Hogan Howe asks for public help in catching criminals
This week, Scotland Yard Chief, Sir Bernard Hogan Howe advocated that more householders and businesses should consider CCTV to help the police catch burglars and other criminals (see the story here). Because facial recognition is improving, CCTV images can be matched against the national crime database which stores over 12 million images of suspects and offenders to attempt to find the person responsible. Sir Hogan Howe said that more cameras installed by the public on their own property, or by businesses on their commercial premises, were needed in Britain to help the police catch and prosecute criminals.
He also called for the cameras to be positioned at eye level rather than overhead in order to capture the kind of images appropriate for facial recognition technology. Traditionally cameras are placed high up to keep them from being damaged but images taken of the top of people’s heads are of limited value and wouldn’t meet the criteria for facial recognition. If you were worried about the cameras themselves being vandalised there are things that you can do such as link them directly to the burglar alarm, which would be triggered in the event of one being taken out, or subtly disguise them so it’s not immediately obvious that that’s what it is (though you would need to make people aware that CCTV was in use).
CCTV an invasion of privacy?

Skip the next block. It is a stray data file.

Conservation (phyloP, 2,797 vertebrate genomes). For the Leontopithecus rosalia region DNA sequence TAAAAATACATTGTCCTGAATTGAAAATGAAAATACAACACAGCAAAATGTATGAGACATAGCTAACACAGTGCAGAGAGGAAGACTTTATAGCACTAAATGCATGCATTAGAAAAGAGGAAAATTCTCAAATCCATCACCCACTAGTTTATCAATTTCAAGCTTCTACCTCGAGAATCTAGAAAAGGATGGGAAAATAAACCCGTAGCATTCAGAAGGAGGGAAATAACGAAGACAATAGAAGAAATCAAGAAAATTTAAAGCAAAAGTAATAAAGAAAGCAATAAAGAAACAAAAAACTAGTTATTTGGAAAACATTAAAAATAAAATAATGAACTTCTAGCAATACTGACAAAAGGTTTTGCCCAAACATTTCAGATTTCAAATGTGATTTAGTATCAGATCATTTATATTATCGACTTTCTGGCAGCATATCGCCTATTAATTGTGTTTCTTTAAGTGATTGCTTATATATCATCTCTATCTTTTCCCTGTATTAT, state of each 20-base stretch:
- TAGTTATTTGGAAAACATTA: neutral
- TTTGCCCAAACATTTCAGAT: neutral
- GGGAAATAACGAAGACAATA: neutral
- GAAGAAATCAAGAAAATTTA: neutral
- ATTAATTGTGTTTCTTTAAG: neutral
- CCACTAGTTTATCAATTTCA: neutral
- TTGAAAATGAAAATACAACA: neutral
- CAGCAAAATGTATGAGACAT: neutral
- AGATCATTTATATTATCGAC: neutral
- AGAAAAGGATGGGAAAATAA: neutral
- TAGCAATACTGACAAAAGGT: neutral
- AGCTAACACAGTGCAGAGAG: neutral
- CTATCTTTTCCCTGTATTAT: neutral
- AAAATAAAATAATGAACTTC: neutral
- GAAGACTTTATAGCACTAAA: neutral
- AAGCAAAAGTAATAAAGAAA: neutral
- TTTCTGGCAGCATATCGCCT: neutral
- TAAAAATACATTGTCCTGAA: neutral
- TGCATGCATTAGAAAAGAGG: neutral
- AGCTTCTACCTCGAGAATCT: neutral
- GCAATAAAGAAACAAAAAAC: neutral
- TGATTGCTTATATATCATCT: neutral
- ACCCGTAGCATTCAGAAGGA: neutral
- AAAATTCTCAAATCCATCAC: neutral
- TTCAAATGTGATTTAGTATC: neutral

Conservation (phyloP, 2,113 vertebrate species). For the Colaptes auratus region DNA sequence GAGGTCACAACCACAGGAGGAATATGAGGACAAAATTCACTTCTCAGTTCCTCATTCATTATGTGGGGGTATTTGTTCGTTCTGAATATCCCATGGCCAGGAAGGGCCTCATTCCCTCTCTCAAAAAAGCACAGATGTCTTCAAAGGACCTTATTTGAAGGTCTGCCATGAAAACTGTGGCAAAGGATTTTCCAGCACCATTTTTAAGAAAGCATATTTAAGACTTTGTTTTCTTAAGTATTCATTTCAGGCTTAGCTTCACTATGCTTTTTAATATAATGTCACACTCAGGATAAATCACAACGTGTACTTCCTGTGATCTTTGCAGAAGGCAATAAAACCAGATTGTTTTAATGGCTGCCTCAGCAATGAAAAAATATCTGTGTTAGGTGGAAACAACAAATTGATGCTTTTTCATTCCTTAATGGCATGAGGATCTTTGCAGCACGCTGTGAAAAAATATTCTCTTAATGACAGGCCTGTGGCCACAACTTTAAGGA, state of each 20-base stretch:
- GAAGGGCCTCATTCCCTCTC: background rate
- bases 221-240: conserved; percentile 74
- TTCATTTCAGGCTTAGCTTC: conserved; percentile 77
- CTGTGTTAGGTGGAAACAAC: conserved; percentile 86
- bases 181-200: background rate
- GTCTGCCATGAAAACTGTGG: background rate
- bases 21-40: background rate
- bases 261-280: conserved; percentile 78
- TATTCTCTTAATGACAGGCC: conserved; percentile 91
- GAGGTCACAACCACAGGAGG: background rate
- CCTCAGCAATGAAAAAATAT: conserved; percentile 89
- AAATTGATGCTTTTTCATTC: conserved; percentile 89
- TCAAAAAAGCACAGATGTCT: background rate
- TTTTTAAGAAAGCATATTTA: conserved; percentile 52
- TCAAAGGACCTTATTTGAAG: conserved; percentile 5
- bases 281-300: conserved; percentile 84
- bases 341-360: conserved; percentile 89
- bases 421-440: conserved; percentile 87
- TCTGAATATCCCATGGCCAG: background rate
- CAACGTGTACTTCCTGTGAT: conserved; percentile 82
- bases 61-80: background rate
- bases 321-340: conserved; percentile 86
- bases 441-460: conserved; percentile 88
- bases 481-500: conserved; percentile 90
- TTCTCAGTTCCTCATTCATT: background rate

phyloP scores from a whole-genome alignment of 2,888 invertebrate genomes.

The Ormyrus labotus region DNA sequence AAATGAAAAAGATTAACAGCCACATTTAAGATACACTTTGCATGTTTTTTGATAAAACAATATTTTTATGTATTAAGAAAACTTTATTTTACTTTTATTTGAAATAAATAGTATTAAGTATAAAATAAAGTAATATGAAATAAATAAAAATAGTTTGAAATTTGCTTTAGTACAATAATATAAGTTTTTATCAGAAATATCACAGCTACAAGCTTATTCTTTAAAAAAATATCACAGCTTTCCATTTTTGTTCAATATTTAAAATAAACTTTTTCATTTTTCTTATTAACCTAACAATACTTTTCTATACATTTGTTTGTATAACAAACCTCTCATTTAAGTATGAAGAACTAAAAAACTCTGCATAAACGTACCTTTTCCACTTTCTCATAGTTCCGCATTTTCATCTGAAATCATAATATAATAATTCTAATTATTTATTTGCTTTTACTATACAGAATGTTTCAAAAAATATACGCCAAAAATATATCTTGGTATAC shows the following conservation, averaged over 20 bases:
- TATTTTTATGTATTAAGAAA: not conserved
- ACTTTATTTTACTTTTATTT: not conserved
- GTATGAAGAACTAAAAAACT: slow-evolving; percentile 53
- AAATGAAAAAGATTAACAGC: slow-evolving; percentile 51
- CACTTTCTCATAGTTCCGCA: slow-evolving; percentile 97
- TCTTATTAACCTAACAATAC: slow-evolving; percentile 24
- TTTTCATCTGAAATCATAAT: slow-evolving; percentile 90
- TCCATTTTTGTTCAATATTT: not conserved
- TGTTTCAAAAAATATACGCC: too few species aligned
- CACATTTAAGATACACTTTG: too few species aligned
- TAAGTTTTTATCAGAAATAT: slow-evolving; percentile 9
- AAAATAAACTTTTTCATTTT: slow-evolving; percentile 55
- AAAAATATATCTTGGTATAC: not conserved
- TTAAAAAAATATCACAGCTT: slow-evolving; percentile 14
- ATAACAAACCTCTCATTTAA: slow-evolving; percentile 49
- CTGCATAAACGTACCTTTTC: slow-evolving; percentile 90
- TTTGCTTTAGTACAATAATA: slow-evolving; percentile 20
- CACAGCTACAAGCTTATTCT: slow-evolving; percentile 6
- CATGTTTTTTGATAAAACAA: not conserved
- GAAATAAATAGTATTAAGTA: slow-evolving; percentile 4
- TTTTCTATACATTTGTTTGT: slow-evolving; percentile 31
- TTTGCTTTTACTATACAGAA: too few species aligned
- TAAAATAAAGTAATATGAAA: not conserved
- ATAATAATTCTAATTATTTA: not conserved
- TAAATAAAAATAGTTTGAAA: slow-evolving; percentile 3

Privacy campaigners are unhappy with the police chief’s suggestion, claiming that more CCTV would infringe people’s privacy and be yet another step closer to Big Brother, as described in George Orwell’s novel, 1984. They worry that footage will capture innocent people going about their business and could potentially be misused to snoop without any real basis.
These fears are understandable but we believe that CCTV doesn’t have to be intrusive if it is professionally installed according to best practice guidelines. These include limiting the scope of the cameras to your own property and warning people that there is CCTV in operation. We posted some home CCTV and business CCTV guidelines on the blog last year.
The facts about CCTV
CCTV isn’t just a means of catching a criminal, it can equally be a deterrent. Few will attempt a break in if they know there is a chance of being caught on camera so increased use of CCTV could in fact help to reduce the crime rate as well as catch more perpetrators.
There are of course perceived issues with CCTV that put people off such as poor positioning of cameras which can result in unusable images, poor image quality and failure to record but all of these things can be avoided by using a reputable security company to supply, install and maintain it and good quality equipment. There was a story recently about CCTV systems being hacked and images streamed live on the internet to make a point about the lack of security but this was only possible because people had failed to change passwords from original factory settings or used very weak, obvious passwords. Correct programming and use of a strong password would avoid this.
In the past the cost of CCTV systems for the home has been prohibitive but that is changing. Prices now start at around £700 for a professionally installed system from a good quality manufacturer. If you want to take Sir Hogan Howe up on his suggestion and have a CCTV system installed, or review the position of your cameras, then please get in touch by calling us on 0800 612 9799 (from a landline) or 0345 833 5543 (from a mobile).